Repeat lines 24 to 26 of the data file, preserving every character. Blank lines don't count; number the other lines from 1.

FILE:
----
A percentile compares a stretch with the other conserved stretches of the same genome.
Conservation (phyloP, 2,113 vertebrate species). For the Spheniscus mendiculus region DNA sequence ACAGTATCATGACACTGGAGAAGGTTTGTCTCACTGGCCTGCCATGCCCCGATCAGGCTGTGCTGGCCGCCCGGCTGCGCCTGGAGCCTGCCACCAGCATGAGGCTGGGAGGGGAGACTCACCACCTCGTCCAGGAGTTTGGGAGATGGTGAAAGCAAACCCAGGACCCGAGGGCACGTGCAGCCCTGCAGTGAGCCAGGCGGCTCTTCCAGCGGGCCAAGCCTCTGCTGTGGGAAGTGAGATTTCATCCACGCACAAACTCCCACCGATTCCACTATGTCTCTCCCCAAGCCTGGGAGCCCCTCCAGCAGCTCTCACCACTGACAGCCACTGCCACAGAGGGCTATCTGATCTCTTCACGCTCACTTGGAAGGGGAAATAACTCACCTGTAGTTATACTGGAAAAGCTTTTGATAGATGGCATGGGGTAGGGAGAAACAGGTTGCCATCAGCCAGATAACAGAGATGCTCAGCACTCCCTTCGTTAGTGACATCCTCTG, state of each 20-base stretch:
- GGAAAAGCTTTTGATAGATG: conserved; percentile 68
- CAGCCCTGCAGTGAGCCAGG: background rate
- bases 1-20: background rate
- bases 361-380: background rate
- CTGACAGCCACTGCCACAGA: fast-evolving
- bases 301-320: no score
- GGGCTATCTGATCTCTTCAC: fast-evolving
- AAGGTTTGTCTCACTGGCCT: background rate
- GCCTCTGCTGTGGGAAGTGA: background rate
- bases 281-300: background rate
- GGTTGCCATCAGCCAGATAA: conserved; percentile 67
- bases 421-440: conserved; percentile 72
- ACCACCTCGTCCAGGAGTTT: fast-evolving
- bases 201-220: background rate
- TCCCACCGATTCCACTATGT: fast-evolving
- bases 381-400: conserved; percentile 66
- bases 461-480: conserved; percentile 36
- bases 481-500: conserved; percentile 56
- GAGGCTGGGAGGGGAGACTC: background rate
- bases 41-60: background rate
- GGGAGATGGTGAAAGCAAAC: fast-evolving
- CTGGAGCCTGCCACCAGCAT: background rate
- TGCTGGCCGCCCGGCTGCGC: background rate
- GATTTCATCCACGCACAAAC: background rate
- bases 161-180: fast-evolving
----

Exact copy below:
- CTGGAGCCTGCCACCAGCAT: background rate
- TGCTGGCCGCCCGGCTGCGC: background rate
- GATTTCATCCACGCACAAAC: background rate